You are currently viewing MPI/Labeltek. A focus on innovation has this coast-to-coast converter reaching new heights.

MPI/Labeltek. A focus on innovation has this coast-to-coast converter reaching new heights.

MPI Label Systems got its start like many companies in the industry do – an entrepreneurial individual buys a nofrills press and starts printing and selling labels out of the family garage or small facility. In the case of MPI, the individual was Don McDaniel, and in 1967 in Sebring, OH, USA, he purchased a 3″, 2-color Mark Andy press for $1,000. At first, he used the press to manufacture double-sided foam tape, and soon after, along with a pressman and someone to handle office work, he entered the pressure sensitive label market.

McDaniel’s company is turning 50 this year, and half a century later his vision has turned into one of North America’s top 10 label manufacturers. MPI is now coast-to-coast, with 11 total production facilities in California, Connecticut, Illinois, Maryland, New York, North Carolina, Tennessee and Texas. The company’s corporate headquarters have remained where it all started in Sebring – with two additional Ohio locations in Alliance and Wadsworth.

Leading the company is its president Randy Kocher. Starting with MPI in 1981, he’s witnessed first-hand the company’s impressive growth and evolution – from a variety of different positions. He recalls, “I was a computer programmer at the time, and Don McDaniels – who I’d known personally for years – well, he bought a computer for his label business. But he had no idea how to program it. So he talked me into joining his company – he was a great salesperson.”

At MPI, Kocher moved from programming to accounting, then to controller and finance, eventually working his way up to his current position as president. Reflecting on this, he muses, “I guess I was at the right place at the right time.” Of course, his business savvy and breadth of experience have been paramount to MPI.

Growth has come both organically and by acquisition. MPI’s Wadsworth facility – MPI/Labeltek, acquired in 2013 – sets itself apart. Due to its strong brand and reputation within the label industry,management decided that the facility would retain its Labeltek name following the acquisition.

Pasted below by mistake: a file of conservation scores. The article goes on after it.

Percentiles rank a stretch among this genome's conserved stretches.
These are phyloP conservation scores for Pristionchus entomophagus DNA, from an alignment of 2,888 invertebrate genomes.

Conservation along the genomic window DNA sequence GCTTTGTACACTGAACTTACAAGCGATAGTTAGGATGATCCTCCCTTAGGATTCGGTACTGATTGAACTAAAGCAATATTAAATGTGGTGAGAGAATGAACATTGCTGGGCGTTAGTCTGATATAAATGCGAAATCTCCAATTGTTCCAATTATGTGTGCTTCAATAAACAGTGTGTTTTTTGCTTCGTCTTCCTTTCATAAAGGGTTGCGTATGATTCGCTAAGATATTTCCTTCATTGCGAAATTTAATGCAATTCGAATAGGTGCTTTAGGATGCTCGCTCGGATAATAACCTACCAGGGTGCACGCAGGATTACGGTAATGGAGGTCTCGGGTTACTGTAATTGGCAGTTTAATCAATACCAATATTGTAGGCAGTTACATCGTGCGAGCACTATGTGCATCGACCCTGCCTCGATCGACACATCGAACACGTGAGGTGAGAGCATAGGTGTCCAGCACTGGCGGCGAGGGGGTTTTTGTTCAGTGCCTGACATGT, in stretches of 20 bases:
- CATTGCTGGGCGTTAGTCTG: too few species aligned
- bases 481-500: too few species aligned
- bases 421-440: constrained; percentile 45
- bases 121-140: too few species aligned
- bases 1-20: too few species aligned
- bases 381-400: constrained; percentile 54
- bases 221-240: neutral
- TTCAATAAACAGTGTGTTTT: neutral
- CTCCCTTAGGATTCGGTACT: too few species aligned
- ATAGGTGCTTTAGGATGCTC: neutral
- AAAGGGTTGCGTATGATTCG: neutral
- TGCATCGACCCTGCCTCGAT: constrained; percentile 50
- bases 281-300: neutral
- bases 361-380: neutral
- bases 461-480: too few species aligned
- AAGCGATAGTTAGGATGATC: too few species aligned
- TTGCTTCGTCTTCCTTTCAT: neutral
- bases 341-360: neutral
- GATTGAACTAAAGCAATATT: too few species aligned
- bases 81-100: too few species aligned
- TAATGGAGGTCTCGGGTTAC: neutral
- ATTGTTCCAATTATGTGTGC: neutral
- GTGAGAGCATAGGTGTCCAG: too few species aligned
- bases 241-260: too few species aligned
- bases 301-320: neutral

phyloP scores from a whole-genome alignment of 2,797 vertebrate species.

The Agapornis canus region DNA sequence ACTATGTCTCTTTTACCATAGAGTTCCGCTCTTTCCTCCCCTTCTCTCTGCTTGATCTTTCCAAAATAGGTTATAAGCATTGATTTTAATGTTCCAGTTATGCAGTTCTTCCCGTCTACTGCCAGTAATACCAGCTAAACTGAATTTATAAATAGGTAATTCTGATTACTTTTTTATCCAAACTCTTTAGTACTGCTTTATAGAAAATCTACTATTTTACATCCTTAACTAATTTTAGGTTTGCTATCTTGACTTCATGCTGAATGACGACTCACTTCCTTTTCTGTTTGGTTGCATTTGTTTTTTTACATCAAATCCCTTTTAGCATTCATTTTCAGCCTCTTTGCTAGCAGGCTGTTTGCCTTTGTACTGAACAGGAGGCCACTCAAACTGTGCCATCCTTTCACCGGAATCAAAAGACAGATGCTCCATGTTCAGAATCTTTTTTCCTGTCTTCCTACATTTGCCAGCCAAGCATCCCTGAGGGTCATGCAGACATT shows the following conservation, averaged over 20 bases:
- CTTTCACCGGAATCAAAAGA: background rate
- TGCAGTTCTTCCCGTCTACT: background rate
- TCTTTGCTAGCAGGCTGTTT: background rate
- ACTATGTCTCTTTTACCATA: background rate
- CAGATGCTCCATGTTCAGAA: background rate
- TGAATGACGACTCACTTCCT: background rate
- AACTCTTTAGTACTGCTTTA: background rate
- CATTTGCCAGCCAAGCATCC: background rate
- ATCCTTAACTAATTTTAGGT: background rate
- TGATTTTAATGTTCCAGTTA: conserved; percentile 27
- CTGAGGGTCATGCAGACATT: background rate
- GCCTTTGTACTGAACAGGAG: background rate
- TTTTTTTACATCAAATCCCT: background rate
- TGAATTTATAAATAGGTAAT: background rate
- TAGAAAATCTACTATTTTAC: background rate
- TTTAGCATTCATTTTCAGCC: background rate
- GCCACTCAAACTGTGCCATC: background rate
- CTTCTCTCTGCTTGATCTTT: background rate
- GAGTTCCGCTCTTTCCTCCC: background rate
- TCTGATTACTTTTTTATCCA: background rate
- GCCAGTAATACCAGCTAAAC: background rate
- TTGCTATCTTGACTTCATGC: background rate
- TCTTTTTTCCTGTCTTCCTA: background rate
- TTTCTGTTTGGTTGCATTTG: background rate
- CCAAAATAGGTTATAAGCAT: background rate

Ron Nagy founded Labeltek 27 years ago, and he now serves as general manager of the plant. Not only does Nagy bring to MPI vast printing and converting industry knowledge and experience, but at the time of the acquisitions, also a portfolio of customers complementary to MPI’s, making the merger a perfect, synergistic fit.

Nagy recalls, “As Labeltek, we’d often do battle with MPI, and I’d say we probably looked at each other as very good competition.
There was a mutual respect that we both had. Randy and I had become friendly, and we sat down to talk about MPI possibly doing some digital work for Labeltek. What we found was that our companies had a lot of similarities – similar values, company cultures and philosophies. And personally, there was an easy bond,” he says. “Yet, while our companies had many commonalities, it also became apparent that by coming together there could be great synergy from both markets and technology standpoints.”

As a whole, MPI’s annual sales total more than $130 million annually while employing 630 people across its 11 locations. With a vast equipment arsenal that includes 65 flexo and seven digital presses, MPI can serve just about any pressure sensitive label market imaginable, as well as providing customers shrink sleeves, booklet labels, roll-fed wraps and much more. In addition to labels for product decoration and identification, MPI has a comprehensive RFID division, offers thermal transfer services and also a line of equipment that includes label applicators.